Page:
1. I wonder if there were cases of brewery branches (wort sticks, maybe?) being stolen and what the subsequent weregild would be.

  2. Great episode. Mead is actually fairly sanitary since the honey is a natural antibacterial and it is often added to water that has been boiled. These qualities would have, of course, been unknown to the Anglo-Saxons.

  3. hey jamie,
    When you were talking about how dry the english wine was, I was wondering if you had a source or if it was an inference? the reason i ask is that i know that in previous times, there was very little understanding of fermentation and the roll that temperature had on it. Often in cold climates, the winter would set in before fermentation had completed, and thus the wines stayed semi sweet until spring when the wines would begin to ferment again. If wine was more a fall seasonal beverage it may well have been kinda sweet by our standards.

    We make wine here in the willamette. you should come on by.

    1. Hi Tom, Ann Hagen did a lot of work on this one looking at the grapes, temp, and commentary where she could find it and came to the conclusion that it would have been (as I recall) thin and dry.

      I sometimes go wine tasting out in the valley. Which winery are you associated with?

  4. Hi! I just started listening, and I figure I’ll become a member when I’m closer to catching up.

    Just a mention about cholera…
    Cholera didn’t appear in Europe until the 19th century. It probably existed in India before that, but didn’t spread in the mass outbreaks across the rest of the world until this later period.
    You can read about it in a variety of places, but you’ll probably prefer a .edu link over wikipedia: http://ocp.hul.harvard.edu/contagion/cholera.html

    Certainly, there were other pathogens that must have existed in water. I’d suspect Giardia and Cryptosporidium, though I’m not familiar with the history of those.

    If you do a podcast on alcohol later on, I’d recommend the book Ale, Beer, and Brewsters in England: Women’s Work in a Changing World: http://www.amazon.com/Ale-Beer-Brewsters-England-Changing/dp/0195126505

    I’m also curious about some of the alcohol content information that you mention. Later, during the middle ages, a good deal of the ale that was drunk was “small ale” or “short ale” which had a much lower alcohol content.

    I’m really enjoying the podcast. My first degree is in history, I’m a medieval enthusiast, and my second trip through undergrad is pre-med, so I end up tying together the history and biology.


  5. Great episode (though I can say that about every episode)! Something to keep in mind though…you kept alluding to unsanitary practices in the making of beer/mead such as leaving the barrel open to the air. I remember you specifically said “gross” to that. The reason alcoholic beverages were so much healthier to drink than water was that there is no known pathogen able to survive the brewing process. The reason modern brewers are so careful about sanitizing their equipment is that the bacteria or wild yeasts that enter the system can alter the taste of the product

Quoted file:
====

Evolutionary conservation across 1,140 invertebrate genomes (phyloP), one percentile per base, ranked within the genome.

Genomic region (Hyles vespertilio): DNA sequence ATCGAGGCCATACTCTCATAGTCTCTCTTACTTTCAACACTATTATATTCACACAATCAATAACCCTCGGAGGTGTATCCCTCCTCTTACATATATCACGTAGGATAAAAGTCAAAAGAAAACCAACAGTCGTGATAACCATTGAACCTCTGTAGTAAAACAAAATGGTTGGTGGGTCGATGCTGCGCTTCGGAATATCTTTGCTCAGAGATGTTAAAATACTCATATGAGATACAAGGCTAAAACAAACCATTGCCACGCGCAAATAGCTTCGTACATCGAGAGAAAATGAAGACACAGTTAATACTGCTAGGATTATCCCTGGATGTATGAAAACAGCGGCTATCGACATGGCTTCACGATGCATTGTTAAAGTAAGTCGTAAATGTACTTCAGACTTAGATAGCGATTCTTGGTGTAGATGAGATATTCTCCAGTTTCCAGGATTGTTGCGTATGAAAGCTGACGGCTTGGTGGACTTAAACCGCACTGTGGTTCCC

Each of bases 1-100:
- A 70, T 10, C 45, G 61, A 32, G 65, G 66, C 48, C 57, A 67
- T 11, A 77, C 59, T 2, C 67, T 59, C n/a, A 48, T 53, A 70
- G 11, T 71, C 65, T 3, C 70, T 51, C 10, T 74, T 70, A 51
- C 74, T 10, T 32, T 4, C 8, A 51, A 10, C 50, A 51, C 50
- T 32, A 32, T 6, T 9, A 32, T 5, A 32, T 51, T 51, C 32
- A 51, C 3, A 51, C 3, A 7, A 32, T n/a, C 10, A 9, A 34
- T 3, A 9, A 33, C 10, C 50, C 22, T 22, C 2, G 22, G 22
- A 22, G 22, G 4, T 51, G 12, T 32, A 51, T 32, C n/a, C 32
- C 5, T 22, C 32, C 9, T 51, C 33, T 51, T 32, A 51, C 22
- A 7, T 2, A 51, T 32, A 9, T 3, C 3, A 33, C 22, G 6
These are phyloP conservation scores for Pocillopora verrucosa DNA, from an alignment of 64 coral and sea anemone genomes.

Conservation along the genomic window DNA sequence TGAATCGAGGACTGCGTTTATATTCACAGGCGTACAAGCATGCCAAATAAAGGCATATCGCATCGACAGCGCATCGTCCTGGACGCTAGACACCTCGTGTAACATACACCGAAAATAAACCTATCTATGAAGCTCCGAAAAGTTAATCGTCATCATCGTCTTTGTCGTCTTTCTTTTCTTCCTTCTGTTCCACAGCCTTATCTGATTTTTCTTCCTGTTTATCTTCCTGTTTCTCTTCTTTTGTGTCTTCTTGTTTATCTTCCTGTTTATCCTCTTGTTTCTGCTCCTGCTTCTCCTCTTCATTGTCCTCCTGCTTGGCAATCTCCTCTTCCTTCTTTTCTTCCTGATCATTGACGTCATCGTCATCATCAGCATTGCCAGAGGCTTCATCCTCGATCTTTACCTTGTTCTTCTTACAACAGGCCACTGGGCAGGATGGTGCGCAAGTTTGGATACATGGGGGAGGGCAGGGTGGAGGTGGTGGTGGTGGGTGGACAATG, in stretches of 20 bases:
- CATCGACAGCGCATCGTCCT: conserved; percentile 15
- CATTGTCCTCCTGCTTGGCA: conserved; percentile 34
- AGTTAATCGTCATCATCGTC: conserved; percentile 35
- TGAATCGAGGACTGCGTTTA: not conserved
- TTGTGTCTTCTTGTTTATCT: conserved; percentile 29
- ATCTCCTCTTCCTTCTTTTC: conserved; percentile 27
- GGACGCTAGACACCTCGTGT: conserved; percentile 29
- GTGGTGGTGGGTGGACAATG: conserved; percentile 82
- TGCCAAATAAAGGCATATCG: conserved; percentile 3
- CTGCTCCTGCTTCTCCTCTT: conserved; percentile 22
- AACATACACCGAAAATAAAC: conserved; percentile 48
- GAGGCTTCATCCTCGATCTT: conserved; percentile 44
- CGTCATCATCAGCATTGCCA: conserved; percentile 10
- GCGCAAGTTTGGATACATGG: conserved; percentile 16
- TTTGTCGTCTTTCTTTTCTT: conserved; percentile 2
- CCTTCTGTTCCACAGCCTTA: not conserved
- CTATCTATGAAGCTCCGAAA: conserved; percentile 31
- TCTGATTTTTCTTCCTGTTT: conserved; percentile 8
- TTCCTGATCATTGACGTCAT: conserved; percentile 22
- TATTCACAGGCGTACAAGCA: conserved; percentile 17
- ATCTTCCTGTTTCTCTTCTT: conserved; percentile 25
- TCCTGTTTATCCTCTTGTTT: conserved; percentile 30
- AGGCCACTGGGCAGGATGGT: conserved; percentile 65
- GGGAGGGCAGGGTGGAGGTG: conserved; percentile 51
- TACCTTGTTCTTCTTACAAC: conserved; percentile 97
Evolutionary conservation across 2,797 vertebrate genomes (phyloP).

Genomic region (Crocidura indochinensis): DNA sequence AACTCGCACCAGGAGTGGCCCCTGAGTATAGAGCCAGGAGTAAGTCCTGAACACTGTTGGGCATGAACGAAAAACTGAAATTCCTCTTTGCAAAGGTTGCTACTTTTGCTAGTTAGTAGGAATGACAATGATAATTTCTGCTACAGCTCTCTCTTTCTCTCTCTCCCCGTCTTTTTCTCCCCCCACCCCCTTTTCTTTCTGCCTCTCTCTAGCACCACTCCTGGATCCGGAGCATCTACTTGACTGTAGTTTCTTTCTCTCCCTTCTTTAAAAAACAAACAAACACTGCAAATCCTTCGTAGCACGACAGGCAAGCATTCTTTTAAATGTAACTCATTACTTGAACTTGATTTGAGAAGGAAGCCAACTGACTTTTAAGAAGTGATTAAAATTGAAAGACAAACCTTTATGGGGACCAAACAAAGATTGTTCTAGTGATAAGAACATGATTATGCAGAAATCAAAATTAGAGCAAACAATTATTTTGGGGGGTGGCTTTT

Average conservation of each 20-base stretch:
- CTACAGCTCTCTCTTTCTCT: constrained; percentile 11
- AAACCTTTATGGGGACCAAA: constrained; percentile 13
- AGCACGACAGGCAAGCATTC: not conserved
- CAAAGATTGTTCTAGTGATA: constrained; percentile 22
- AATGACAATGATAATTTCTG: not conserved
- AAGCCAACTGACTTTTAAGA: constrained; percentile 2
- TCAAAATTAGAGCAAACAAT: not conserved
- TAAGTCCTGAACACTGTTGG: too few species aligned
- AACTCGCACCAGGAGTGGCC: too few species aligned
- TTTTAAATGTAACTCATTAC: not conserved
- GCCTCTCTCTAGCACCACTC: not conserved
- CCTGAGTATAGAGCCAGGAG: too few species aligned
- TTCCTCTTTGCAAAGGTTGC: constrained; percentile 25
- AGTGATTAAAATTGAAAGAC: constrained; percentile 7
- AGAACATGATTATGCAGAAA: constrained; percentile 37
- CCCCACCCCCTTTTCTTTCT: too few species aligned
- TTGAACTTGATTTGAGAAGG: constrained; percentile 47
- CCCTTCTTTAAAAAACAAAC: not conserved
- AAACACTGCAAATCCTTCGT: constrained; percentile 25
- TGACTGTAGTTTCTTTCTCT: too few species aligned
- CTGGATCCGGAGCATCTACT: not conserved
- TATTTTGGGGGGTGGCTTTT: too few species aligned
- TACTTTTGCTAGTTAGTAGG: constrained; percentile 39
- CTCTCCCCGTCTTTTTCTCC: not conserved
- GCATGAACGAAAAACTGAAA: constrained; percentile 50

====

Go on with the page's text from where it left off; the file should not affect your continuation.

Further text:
And also, as the previous commenter had mentioned, it is likely that there was a much lower alcohol content in beers and wines then that there is now. Grapes were not nearly as sweet as they are now, so less sugar content, so less food for the yeast. The alcohol content would therefore be lower.

    The “small beer” mentioned above was generally made from the spent grains from the first run of the beer making process. so the alcohol content would be much lower. that small ale is generally what children drank. You could likely drink small ale all day and barely get a buzz

    Think about this….if EVERYONE drank alcoholic beverages with the alcohol content we have today, then there would be a very high percentage of children born with Fetal Alcohol Syndrome, and children not effected in the womb who drank small ale would be effected during their development.

    We wouldn’t have the great works of Chaucer if he had been pickled since conception…

  6. Records of bear bones are pretty rare? (1:44:00ish)

    Could you say the records are pretty… bare bones?

    …I’ll show myself out. (New listener, loving the content so far!)

  7. Hello Jamie.
    Long time ago ( not so long as Dark Ages…) I listenedto this great podcast. I love it! but I’m not an ENGLISH SPEAKER, son I can’t understand every single word.- and I really want. So, please, let me know how can I get the transcript. Thanks.

  8. Loved this episode. ♥️
    Would like to add to the animal husbandry info.
    Horses, cattle, sheep, goats and fowl (chickens, turkey, etc.) are dead end parasite hosts for each other. For example, when a horse poops and another of the above comes along, smelling of said poop is involved, which means touching and possibly ingesting the first species’ parasite. Since parasites are species specific, they are unable to continue their cycle in a foreign host, and so die.
    Also, chickens are a huge part of gardening, keeping the bad bugs to a minimum and fertilizing as they go. They are especially helpful in working the soil, making it perfect for replanting. BUT they are also easy prey for hawks and wolves, therefore labor intensive to keep. I mean, who doesn’t love chicken??
    Keep up the good work.

  9. I wish I had found this podcast sooner but if I did I probably wouldn’t have all the terrribly entertaining college stories I have now…opportunities missed but I can’t wait to catch up on this show even if it takes me months

  10. Jamie, you said that a superstition they had was if ale was spilled they run around placing ‘lupis’ or ‘lupus’ sp? I really couldn’t tell what you were saying they’d place around the place or begin to guess at what it was or why that became the superstition.

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